Meg’s New Friend

I had such a great time at this show. I laughed from the opening set of lines and was genuinely touched by the final tableau. It is a wonderful little piece of theater, and it marvelously shows off the talents of the cast and crew and especially the director. This is a master class in directing comedy, where the two rules above all else are speed and honesty, and where underplaying and overplaying go in equal measure, hand in hand.

I have to say all that, because I want to make sure I’ve said that I loved being in the theater watching this play. I don’t want anything I’m about to say to read as a backhanded compliment. You see, this is a comedy, that derives its laughs from the situations the characters are put in. So… in truth… I hate to say it but… It’s just that, the right words for it are “Situational Comedy”. It’s a sit-com.

Wait, don’t jump up and down like that. It could be argued that the greatest American art form is the musical, but that’s actually bullshit. It’s the sit-com. Unless you think several hundred million people a year sit in their living rooms watching DVDs of “Finishing The Hat” and laughing their asses off. They aren’t, they’re watching TV, or DVDs of old TV. And our generation learned at the feet of sit-coms, as much as we want to quote Chekhov. This is how we speak.

But sit-coms belong on television, not in a theater, so why did I love this so much? Because, unlike so many other “playwrights” who seem to be stuck in the only medium they can afford, Blair Singer, the writer of this piece, is writing entirely for the theater. This is a language based medium, and the comedy is folded neatly, line by line, on top of itself. Television is about economy, and film is about epic vistas, but theater is about language, and Meg’s Best Friend delivers. It isn’t full of one liners, it’s full of eight liners, each joke massaged for less bang and better circumstances. These are not buffoons, they aren’t getting hit in the nuts. This is a serious look at the world that we’re waking up to, a serious attempt to deal with America in 2009… and it’s hilarious.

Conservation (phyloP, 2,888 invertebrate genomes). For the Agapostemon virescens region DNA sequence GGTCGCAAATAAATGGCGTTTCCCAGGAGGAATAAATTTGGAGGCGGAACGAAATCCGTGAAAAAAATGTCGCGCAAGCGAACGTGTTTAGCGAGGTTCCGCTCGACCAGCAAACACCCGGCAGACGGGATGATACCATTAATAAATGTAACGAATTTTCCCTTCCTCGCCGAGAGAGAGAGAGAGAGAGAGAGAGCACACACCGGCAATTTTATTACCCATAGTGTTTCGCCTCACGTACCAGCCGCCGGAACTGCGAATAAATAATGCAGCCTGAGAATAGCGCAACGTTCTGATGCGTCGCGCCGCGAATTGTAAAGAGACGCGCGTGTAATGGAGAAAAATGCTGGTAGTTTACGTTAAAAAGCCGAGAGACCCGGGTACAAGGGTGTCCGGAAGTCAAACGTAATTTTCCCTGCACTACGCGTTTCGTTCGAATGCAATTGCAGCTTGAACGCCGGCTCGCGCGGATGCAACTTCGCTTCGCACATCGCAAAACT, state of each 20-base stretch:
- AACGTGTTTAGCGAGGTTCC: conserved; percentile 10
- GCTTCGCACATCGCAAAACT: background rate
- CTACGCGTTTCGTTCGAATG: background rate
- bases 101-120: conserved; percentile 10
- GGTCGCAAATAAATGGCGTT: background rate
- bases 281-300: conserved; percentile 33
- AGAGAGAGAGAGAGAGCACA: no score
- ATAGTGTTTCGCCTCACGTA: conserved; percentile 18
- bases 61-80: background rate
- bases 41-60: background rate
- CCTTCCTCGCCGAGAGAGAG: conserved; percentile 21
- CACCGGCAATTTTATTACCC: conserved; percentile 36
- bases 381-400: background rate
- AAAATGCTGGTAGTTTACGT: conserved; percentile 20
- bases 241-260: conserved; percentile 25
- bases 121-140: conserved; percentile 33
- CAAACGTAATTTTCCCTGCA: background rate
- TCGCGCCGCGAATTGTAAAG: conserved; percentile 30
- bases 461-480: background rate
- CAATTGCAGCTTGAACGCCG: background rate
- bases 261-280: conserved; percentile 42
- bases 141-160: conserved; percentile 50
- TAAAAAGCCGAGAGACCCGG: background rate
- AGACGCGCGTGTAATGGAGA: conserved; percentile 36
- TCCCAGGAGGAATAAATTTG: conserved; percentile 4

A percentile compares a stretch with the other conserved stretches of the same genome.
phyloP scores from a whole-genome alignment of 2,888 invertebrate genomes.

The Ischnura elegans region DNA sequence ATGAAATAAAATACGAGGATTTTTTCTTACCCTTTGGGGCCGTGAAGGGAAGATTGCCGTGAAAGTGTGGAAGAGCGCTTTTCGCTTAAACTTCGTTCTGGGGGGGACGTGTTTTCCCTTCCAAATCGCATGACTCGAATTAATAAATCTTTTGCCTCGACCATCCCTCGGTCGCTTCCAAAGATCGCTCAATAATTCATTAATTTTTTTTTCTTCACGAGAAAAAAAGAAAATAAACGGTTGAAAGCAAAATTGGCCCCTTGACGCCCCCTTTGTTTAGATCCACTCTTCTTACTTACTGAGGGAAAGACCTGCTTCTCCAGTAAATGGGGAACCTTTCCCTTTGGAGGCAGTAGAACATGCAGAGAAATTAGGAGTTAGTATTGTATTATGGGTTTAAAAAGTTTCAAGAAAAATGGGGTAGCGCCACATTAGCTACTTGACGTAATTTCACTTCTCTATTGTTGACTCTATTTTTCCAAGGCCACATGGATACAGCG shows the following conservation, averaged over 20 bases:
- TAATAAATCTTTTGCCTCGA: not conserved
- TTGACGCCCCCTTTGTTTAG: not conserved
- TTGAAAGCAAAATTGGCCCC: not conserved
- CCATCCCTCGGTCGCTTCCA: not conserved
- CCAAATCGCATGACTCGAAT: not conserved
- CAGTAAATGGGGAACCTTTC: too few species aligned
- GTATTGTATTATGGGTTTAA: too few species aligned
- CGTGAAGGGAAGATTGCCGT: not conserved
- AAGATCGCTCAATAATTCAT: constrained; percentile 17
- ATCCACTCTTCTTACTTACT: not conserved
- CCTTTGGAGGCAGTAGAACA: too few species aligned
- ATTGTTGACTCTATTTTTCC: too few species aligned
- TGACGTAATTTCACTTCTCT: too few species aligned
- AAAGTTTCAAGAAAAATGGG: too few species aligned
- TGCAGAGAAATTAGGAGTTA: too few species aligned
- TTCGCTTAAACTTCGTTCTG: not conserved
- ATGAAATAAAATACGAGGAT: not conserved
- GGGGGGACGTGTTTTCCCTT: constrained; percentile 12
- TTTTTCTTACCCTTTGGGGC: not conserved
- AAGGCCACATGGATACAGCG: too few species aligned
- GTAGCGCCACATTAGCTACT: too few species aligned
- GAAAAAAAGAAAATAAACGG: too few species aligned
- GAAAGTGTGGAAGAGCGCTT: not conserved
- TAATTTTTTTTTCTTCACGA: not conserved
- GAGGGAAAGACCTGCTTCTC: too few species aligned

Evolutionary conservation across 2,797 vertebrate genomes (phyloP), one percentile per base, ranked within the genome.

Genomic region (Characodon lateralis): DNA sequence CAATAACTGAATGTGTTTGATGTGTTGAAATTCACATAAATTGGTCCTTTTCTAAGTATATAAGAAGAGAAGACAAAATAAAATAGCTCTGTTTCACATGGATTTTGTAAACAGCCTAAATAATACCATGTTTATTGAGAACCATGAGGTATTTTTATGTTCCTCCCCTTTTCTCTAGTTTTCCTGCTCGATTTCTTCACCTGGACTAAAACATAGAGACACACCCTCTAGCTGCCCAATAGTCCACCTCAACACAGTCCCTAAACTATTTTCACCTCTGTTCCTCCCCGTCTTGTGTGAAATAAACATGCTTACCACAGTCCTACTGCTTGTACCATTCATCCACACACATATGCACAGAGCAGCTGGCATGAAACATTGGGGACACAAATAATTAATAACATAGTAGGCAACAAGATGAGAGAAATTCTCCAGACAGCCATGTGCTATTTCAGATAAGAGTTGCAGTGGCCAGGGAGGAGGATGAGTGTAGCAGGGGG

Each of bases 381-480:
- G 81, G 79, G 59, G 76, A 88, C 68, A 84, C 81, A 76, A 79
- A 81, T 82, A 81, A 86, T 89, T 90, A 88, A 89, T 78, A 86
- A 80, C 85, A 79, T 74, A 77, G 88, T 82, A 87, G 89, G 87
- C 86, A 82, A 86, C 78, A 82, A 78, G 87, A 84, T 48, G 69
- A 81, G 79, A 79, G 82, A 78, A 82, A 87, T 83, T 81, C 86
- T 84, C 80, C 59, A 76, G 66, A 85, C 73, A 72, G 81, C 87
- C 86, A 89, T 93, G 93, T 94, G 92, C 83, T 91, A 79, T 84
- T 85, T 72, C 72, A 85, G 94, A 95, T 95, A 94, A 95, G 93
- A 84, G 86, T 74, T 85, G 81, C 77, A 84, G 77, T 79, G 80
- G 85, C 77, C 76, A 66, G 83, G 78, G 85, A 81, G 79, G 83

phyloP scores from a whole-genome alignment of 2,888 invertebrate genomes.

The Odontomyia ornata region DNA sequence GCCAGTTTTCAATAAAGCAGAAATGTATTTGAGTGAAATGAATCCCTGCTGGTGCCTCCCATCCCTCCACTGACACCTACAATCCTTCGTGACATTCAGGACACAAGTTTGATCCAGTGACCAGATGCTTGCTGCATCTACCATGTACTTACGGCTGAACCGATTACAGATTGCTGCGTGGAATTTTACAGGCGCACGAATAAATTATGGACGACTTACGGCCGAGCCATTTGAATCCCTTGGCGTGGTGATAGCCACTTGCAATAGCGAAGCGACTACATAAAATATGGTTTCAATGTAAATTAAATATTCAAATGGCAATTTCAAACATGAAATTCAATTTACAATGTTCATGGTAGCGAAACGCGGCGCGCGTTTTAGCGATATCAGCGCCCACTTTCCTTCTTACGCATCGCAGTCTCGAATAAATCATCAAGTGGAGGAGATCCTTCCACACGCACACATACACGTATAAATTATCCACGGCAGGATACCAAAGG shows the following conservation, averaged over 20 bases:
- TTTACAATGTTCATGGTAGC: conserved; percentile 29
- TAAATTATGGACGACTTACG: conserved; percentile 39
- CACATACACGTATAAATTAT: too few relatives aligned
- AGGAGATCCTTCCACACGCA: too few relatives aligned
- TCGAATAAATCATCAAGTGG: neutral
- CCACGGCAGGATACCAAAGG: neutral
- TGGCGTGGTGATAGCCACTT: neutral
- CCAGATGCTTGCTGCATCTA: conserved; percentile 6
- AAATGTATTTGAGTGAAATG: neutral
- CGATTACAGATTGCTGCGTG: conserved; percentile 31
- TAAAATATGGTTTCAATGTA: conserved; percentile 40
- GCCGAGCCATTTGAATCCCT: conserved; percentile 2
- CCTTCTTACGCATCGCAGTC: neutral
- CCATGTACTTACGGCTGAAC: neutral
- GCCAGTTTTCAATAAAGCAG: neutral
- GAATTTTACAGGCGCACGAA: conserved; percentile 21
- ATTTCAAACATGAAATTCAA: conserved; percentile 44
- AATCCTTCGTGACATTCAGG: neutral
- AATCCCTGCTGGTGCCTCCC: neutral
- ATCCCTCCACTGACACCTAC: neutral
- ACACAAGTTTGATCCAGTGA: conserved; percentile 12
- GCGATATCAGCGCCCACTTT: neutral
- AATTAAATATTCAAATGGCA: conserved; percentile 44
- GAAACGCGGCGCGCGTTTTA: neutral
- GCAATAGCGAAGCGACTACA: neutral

It opens with the characters explaining to one of their own that he’s a sexist. He denies it, but once they give him several examples it suddenly dawns on him that it’s true. In the next scene, a couple discuss what constitutes a “friend-friend” instead of a work associate, and one of them comes up with a ridiculous delineation, and it starts to dawn on you, these people don’t know who they are. Any of them. They don’t know where they fit into the world. They don’t know what their actions mean, and they don’t know how to relate to each other. They are like highly functioning social autistics. When they begin to betray one another and isolate from each other, it’s because their social lives are fundamentally dishonest, they don’t even know *how* to honestly interact.

And it’s perfect for us, for our world here in New York. And particularly perfect for The Production Company, whose work seems to always be looking at our generation’s misunderstanding of our identity. This piece is a wonderful companion piece to “Love”, where betrayal happens when we don’t know ourselves, and where one person’s otherness (In “Love” it was the woman’s obvious sex appeal, and in “Meg’s New Friend” it’s the man’s race) becomes the coin of the realm.